Information Literacy Frame(s) Addressed:

License Assigned: 
CC Attribution-NonCommercial-ShareAlike License CC-BY-NC-SA

Information Literacy Essential Questions

In 2019, University of Minnesota Duluth librarians developed Framework-inspired essential questions to define our pedagogical agenda. Wiggins and McTighe define essential questions as “provocative questions that foster inquiry, understanding, and transfer of learning.” These questions reveal our information literacy priorities, inform instructional design, and facilitate ongoing engagement with key ideas.

Information Literacy Frame(s) Addressed:

License Assigned: 
CC Attribution-NonCommercial License CC-BY-NC

Privacy and Dx (Digital Transformation) Workshop [Peer/Professional]

This workshop engages academic librarians and higher education professionals in considering the implications of Dx (digital transformation) for privacy, especially intellectual privacy, in higher education. The session is designed to reveal how student, faculty, and staff data and metadata are collected, along with the potential implications of such data collection. Participants assess how this data is used in order to make informed, intentional choices to safeguard student and employee privacy. The session includes a guided close-reading activity to critically examine educational technology and productivity software privacy policies and terms of service. This workshop session scaffolds from the Intellectual Privacy Workshop [Peer/Professional] and Privacy Workshop [Peer/Professional].

Information Literacy Frame(s) Addressed:

License Assigned: 
CC Attribution-NonCommercial-ShareAlike License CC-BY-NC-SA

Intellectual Privacy Workshop [Peer/Professional]

This workshop introduces intellectual privacy and related concepts for academic librarians and higher education professionals. The session is designed to explore the interrelationship between intellectual privacy, surveillance, the chilling effect, open inquiry, and free expression. In lieu of a prescriptive approach, participants analyze readings, case studies, and the Social Cooling infographic to consider how surveillance within the academy and society at-large can impact inquiry and expression. Privacy, the chilling effect, FERPA, and the implications of data capture and surveillance in academic libraries and higher education are considered. Participants collaborate to develop considerations and principles for data use in academic libraries and higher education based on these concepts and case studies. This workshop session scaffolds from the Privacy Workshop [Peer/Professional] and is designed for synchronous or asynchronous delivery.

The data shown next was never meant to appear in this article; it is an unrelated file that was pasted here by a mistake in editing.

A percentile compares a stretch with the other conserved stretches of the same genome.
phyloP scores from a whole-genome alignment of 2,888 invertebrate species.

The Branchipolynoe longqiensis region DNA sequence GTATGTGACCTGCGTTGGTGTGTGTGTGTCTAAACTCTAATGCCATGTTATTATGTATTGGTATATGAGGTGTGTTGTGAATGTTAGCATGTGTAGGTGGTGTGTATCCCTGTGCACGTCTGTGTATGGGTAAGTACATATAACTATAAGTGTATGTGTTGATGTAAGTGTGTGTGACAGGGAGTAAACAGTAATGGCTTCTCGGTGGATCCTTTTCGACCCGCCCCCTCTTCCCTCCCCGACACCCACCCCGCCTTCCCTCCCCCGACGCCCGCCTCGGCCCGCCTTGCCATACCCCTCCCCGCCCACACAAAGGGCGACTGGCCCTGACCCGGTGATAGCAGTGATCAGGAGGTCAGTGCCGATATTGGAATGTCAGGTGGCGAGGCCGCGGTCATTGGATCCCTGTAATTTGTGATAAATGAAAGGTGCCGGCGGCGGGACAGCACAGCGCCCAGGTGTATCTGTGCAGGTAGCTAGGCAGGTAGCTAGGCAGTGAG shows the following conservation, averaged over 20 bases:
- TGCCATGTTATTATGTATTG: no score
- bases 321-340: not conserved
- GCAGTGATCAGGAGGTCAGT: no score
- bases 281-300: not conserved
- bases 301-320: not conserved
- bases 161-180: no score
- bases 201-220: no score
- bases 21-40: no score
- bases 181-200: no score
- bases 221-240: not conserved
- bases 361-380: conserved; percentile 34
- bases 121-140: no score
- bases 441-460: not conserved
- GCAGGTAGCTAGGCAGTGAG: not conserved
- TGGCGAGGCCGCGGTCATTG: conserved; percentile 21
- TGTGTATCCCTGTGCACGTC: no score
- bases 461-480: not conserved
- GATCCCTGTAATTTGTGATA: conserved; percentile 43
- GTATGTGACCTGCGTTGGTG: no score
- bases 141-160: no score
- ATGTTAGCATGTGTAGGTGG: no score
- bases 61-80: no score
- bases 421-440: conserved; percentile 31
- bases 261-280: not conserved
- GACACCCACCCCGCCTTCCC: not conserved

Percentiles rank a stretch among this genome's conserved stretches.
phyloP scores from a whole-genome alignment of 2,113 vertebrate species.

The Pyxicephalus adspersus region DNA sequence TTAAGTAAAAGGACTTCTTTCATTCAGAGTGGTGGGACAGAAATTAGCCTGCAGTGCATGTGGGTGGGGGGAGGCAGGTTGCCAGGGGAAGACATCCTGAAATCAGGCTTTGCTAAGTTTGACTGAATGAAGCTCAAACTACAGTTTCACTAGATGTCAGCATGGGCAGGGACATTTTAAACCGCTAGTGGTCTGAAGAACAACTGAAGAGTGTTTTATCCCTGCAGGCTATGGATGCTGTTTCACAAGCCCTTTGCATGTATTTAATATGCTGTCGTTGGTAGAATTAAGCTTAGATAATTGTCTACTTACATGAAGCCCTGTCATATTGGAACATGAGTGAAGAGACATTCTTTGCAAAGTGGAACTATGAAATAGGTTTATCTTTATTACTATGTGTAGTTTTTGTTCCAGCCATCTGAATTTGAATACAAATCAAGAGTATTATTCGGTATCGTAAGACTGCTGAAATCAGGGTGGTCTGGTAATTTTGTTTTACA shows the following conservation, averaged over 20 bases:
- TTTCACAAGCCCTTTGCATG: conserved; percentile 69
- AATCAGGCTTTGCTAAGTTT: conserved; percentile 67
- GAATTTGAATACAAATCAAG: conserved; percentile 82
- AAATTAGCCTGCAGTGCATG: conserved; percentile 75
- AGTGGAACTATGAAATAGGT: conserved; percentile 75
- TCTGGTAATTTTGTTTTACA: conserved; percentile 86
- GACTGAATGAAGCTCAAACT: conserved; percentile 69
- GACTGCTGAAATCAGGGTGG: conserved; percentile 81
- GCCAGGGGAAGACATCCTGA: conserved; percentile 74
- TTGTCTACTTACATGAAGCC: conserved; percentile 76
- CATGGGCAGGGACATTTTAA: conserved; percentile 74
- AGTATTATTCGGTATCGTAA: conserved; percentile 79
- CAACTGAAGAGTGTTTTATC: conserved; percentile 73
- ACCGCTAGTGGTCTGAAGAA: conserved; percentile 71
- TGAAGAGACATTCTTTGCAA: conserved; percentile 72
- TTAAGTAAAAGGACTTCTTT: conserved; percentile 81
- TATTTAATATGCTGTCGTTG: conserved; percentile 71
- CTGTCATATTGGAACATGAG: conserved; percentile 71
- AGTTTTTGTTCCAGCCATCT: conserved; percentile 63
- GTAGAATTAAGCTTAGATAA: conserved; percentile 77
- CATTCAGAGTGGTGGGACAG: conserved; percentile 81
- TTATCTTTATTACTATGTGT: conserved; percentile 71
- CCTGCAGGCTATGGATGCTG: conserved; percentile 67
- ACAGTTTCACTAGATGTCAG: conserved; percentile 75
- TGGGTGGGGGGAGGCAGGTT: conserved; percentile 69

Information Literacy Frame(s) Addressed:

License Assigned: 
CC Attribution-NonCommercial-ShareAlike License CC-BY-NC-SA

Privacy Workshop [Peer/Professional]

This workshop delivers an action-oriented introduction to personal data privacy for academic librarians and higher education professionals. The session is designed to reveal the professional and educational technology systems in place to collect and analyze online behavioral data, and to unveil the real-world consequences of online profiling in contexts like academic integrity surveillance, student surveillance, and public health (COVID-19). In lieu of a prescriptive approach, participants analyze case studies to observe how online behaviors impact real-world opportunities and reflect on the benefits and risks of technology use to develop purposeful online behaviors and habits that align with their individual values. Developing knowledge practices regarding privacy and the commodification of personal information and embodying the core library values of privacy and intellectual freedom, the workshop promotes a proactive rather than reactive approach and presents a spectrum of privacy preferences across a range of contexts in order to respect participants’ autonomy and agency in personal technology use. Adapted from the student-facing Privacy Workshop.

Information Literacy Frame(s) Addressed:

License Assigned: 
CC Attribution-NonCommercial-ShareAlike License CC-BY-NC-SA

First Year Experience Business Information Literacy Instruction Lesson Plan and Presentation Slides

This is a lesson plan for FYE business IL session. The plan incorporated a role play active learning activity and framework concept information has value.

Information Literacy Frame(s) Addressed:

Type of Institution:

License Assigned: 
CC Attribution License CC-BY